In late April, a report from the Duke Law Center for Science and Justice found that in 120,000 cases each year, North Carolina’s criminal courts impose fees and fines that will likely never be repaid. More than 650,000 residents—one in 12 people who call the state home—have unpaid debt, the report continues. Most of them are minorities, and much of their debt arises from low-level traffic cases and infractions.
For those facing criminal charges, there are fees for being arrested; fees for spending the night in jail; fees for forensics; fees for experts to testify against you. If you don’t pay, you are fined. If you don’t pay the fine, you might be arrested and jailed—basically, debtors’ prison. And the cycle repeats.
In traffic cases, failures to pay costs or show up to traffic court lead to an indefinite driver’s license suspension. Right now, the report says, 1.25 million North Carolina residents—one in seven adults—have a suspended license due to a so-called failure to comply, or FTC, most for failing to appear in court, some for failing to pay traffic fines. Driving with a revoked license is a class 3 misdemeanor, which introduces a new set of fees.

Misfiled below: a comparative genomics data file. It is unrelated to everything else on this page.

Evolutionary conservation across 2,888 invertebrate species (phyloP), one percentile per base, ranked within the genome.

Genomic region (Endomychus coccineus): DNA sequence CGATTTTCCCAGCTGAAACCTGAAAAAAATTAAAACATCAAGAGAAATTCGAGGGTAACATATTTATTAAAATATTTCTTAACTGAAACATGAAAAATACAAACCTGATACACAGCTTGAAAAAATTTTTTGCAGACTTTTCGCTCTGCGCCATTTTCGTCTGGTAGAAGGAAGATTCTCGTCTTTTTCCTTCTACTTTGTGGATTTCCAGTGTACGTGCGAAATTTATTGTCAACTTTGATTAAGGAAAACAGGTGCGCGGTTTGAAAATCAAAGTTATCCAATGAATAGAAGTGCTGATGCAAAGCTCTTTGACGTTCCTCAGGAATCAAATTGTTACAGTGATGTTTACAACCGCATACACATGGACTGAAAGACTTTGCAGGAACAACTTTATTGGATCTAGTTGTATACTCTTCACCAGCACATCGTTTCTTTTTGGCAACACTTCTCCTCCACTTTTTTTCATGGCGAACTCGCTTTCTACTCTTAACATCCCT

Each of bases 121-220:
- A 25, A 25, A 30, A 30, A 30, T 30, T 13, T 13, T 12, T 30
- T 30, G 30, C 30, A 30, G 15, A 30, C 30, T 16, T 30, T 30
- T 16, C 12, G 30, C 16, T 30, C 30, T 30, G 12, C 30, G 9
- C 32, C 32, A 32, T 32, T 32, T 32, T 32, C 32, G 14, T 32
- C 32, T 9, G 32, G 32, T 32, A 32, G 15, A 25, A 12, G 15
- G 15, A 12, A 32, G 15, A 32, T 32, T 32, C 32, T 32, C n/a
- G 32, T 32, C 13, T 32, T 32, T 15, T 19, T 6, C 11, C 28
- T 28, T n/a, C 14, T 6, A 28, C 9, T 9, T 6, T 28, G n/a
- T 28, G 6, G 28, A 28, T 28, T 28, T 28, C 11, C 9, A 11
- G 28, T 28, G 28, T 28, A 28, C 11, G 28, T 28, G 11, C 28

As the INDY reported last March, the Durham Expunction and Restoration initiative, designed to tackle this very problem, dismissed more than 70,000 cases (most for traffic charges tied to license suspensions) and waived more than $200,000 in unpaid traffic fines and court fees for more than 1,200 people in its first three months. By January, the Center for Science and Justice report says, “$1.5 million in traffic-related fines and fees have been waived in Durham for 6,140 people (8,339 tickets).”
But statewide, the number of FTC cases is rising, the report says. Especially given the pandemic, the Center argues that court debts should be suspended, and, long-term, the General Assembly should give judges more flexibility to waive fees or should reduce or eliminate them altogether.
Along with its report, the Center uploaded to its website a massive dataset of FTC cases from the late 1980s through January 10 that allows you to dig into the numbers by county, age, race, and the kind of charge. And we did. We could have played around longer—there was so much to explore—but here are a few data points about Triangle counties that caught our eye.
Contact editor in chief Jeffrey C. Billman at email@example.com.
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